Scientists race to develop variant-proof 'super vaccine'

We have heard for over a year now about the promise COVID-19 vaccines bring for a safer society. But the potential that new variants could one day evade the vaccine has scientists from Pfizer and Moderna racing to develop yet another new type of vaccine that many are calling a ‘super vaccine,’ which could be variant-proof.

They are focusing on the spike protein of the novel coronavirus (SARS-CoV-2) which has evolved in the omicron variant to the point it may have become more evasive than other variants.

"What they are going to do is take the blood from people that have been vaccinated or infected, and see if that blood can prevent the virus they have isolated from growing in a lab," said Dr. Michael Teng, a virologist at USF Health.

Perhaps even more important, though, is figuring out how to isolate the parts of the spike protein that don't change. Then the goal would be to create a vaccine that targets only those parts.

Illustration from Johns Hopkins shows part of process of vaccine fighting virus

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"If you can induce these antibodies against all the other parts of the protein, which are not changing, then you can hit every single virus, regardless of what variant it is."

Perhaps a so-called "super vaccine" seems like it'd be easier said than done, but Moderna said in a news release this week that they have already been studying two separate multi-variant vaccines in about 600 people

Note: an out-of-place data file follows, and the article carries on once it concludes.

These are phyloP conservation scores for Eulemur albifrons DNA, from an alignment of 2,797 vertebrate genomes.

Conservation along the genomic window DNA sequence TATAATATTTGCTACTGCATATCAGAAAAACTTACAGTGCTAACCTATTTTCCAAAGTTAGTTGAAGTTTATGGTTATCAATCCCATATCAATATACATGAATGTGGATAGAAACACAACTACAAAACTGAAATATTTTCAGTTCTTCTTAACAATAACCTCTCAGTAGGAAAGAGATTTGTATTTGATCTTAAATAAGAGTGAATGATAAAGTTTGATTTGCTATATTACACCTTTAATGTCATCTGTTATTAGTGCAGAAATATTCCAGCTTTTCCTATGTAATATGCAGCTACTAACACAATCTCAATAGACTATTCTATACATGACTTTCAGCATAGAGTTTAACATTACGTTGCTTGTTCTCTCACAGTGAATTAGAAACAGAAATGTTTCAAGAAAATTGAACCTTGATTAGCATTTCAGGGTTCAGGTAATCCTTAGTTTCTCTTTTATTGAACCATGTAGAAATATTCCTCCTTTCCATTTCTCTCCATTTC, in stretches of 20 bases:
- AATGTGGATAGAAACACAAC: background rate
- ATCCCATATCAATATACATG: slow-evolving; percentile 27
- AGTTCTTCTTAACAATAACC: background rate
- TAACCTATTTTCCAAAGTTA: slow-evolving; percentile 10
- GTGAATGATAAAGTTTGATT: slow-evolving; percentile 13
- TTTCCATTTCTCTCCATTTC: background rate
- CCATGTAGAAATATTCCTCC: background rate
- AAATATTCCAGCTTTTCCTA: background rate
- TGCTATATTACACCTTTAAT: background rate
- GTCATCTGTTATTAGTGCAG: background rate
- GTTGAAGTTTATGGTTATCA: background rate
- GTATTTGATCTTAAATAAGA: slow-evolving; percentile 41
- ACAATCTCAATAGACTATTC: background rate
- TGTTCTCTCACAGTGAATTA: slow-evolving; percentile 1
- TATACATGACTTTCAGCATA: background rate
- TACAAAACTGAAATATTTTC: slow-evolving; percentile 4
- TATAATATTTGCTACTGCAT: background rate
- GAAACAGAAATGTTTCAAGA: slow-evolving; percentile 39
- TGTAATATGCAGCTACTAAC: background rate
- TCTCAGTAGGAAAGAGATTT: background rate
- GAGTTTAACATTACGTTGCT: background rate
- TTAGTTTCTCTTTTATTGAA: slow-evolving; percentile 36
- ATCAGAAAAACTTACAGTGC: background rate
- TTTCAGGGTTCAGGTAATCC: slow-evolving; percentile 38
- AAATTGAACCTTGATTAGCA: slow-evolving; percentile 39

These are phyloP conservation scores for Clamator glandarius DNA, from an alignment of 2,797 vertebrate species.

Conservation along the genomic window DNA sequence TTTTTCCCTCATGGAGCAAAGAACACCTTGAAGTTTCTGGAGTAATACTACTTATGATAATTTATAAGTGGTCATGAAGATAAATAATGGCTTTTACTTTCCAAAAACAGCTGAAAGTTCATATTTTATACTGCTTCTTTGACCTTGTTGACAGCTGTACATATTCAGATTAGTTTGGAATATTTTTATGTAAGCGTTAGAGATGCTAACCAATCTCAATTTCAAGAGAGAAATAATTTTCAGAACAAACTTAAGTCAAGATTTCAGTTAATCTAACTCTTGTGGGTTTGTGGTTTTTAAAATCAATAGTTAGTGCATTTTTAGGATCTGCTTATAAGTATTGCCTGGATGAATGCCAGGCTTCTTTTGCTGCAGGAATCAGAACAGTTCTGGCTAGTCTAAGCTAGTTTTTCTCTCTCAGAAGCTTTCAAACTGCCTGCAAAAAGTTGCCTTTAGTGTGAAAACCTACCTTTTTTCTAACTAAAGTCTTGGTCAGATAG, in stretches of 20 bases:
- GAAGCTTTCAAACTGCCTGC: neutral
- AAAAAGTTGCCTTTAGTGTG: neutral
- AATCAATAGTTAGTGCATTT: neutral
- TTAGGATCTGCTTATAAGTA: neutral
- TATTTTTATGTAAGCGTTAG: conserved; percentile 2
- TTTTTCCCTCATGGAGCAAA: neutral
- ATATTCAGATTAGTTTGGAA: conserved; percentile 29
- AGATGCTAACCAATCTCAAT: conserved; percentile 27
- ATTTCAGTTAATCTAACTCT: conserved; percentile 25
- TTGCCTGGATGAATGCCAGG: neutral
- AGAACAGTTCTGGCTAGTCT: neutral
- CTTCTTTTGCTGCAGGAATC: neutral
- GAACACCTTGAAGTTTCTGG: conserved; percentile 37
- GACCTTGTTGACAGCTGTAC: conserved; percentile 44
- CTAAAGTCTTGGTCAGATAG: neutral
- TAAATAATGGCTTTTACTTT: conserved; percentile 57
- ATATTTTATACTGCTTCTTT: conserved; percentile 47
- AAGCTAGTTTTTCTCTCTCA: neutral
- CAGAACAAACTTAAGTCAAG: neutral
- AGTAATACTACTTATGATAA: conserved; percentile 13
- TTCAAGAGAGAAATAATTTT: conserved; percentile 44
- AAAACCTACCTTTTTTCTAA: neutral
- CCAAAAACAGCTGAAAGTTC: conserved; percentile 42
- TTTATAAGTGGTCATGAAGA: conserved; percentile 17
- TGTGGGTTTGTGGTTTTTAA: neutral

(Photo by Spencer Platt/Getty Images)

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In some cases, they have even narrowed down effective dose amounts.

"Since we have proven that making small variations in these vaccines now that have already been proven safe, it will be a much quicker process," said Dr. Bruce Rankin of Accel Clinical Research in Deland, FL.

Dr. Teng says studies in mice have shown promise. 

With studies on people now crucial, the Norway-based Coalition for Epidemic Preparedness Innovations says it is funding research in Canada on variant-proof vaccines

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"What they think is that if you vaccinate against two different viruses in the same family of viruses, you might be able to get really broad range of antibodies that will protect against a number of different viruses," said Teng.

Moderna also says it is rapidly developing a vaccine just for the omicron variant, which will be ready for testing in two months.